Dementia Action Week 2022: Cutlery-free Dining – Avery
For Dementia Action Week Day 3, we’re recognising and highlighting the importance of treating people living with dementia with dignity and respect in every aspect of their lives, with mealtimes being no exception.
Avery Healthcare is extremely proud to support a cutlery-free dining initiative, whereby mealtimes are an enjoyable and inclusive experience for all residents.
We’ve worked closely in collaboration with Premier Foods, our experts Simon Lawrence, Head of Culinary and Hospitality, and Jo Crossland, Head of Dementia, to produce a guide which provides recipes, advice, tips, and tricks on how to adapt everyday meals into cutlery-free options for those who have difficulty eating, with a particular focus on finger foods for adults with dementia.
There are many reasons why a person may have difficulty eating and using cutlery to eat a meal or a snack. Conditions such as Parkinson’s disease, dementia, arthritis, or a stroke can affect how an individual can utilise cutlery.
As innovators within the care sector, it is of fundamental importance to Avery that this continues to develop throughout the culinary teams and is something which is implemented throughout all care homes within our portfolio. Avery is at the forefront when it comes to creative and innovative care home meals. The cutlery-free guide aims to inspire and raise awareness around the importance of healthy, nutritional cutlery-free meals that are just as accessible as traditional dishes.
What is Cutlery-Free Dining?
Residents who have difficulty eating meals using conventional cutlery typically require assistance from others, or will have been served finger foods at mealtimes – the type of food you might expect at a party or gathering.
Unfortunately, the reliance on this type of food increases the risk of undernourishment due to the lower nutritional content.
By encouraging the cutlery-free dining ideology, it ensures individuals who have eating problems due to conditions or illnesses receive the same nutritious and delicious foods as their fellow residents, without feeling discriminated.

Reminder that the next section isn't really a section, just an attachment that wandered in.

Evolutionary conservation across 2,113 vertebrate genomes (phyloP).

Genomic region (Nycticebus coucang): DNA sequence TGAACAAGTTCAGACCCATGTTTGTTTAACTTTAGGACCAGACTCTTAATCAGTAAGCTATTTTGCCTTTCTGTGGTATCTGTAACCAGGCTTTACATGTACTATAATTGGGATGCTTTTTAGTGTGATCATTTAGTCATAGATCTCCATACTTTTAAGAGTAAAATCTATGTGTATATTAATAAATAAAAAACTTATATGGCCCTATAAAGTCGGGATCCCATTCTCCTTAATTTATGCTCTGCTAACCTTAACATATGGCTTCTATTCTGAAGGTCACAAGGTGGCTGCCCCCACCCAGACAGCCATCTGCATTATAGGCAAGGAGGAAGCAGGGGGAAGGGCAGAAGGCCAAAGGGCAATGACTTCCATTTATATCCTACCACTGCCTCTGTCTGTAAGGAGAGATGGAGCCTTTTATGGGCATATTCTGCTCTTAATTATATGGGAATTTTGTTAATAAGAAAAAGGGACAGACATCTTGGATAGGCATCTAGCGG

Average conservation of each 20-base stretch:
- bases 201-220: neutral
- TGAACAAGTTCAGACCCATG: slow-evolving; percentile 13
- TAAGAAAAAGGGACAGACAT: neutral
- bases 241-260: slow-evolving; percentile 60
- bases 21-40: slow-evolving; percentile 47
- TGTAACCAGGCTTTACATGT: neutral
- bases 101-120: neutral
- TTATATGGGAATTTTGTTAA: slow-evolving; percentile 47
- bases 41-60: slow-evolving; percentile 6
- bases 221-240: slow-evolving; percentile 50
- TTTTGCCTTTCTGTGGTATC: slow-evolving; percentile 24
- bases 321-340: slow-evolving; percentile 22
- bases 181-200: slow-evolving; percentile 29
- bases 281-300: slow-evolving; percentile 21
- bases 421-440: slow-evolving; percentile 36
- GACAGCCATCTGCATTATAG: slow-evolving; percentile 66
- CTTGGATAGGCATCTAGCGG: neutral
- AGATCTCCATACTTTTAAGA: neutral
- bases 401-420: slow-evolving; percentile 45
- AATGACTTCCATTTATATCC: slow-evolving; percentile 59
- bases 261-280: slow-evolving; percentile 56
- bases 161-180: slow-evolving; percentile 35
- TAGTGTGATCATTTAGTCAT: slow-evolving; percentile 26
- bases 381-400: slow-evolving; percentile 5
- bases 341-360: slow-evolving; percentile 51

When considering potential finger foods for adults with dementia, Avery aims to keep menu options as similar as possible to the main meal option, again supporting the idea that no resident should be discriminated against due to their medical condition.
Clever Cuisine – Inclusive Food for Dementia Residents
Through a strong collaboration between Simon, Jo and Premier Foods, Avery is at the forefront when it comes to creative and innovative care home meals. The driving force behind the cutlery-free initiative is to ensure mealtimes contain inclusive food for dementia residents.
Our informative guide aims to raise awareness around the importance of nutritious, healthy cutlery-free meals for all care home residents to enjoy.
Cutlery-Free Meal Inspiration
Our chefs work tirelessly to create delicious meals that allow residents to enjoy mealtimes in a dignified manner. Each of the chefs receive thorough training in the cutlery-free approach, equipping them with the skills and knowledge to provide adapted meals using the same ingredients as main meals with excellent nutritional values.
Examples of some of the delicious meals for dementia patients and cutlery-free dishes you might find within our care homes are:
Roast Dinners – vegetables and potatoes can be cut and cooked in a way which allows for cutlery-free mealtimes. Yorkshire puddings can be filled with creamed potatoes, with gravy either spooned over or in a dipping pot.
Soups – A fantastic source of fibre and calories while bursting with flavour. Flavours can be layered with cheese, bacon, or bread.
Desserts – Bite-sized portions, or mini-versions of desserts work well for those who have difficulty eating with cutlery. Sauces, creams and ice cream can be served in an accompanying dipping pot, or can be added to each bite or mouthful.
Dementia Action Week: What’s Next?
On our continued journey to raise awareness for Dementia Action Week, tomorrow our Head of Dementia, Jo, will be presenting the second webinar of the week.
Join us to learn about basic facts and myths, how dementia can affect physical and mental health, as well as to discuss the importance of learning someone’s life story to aid dementia care.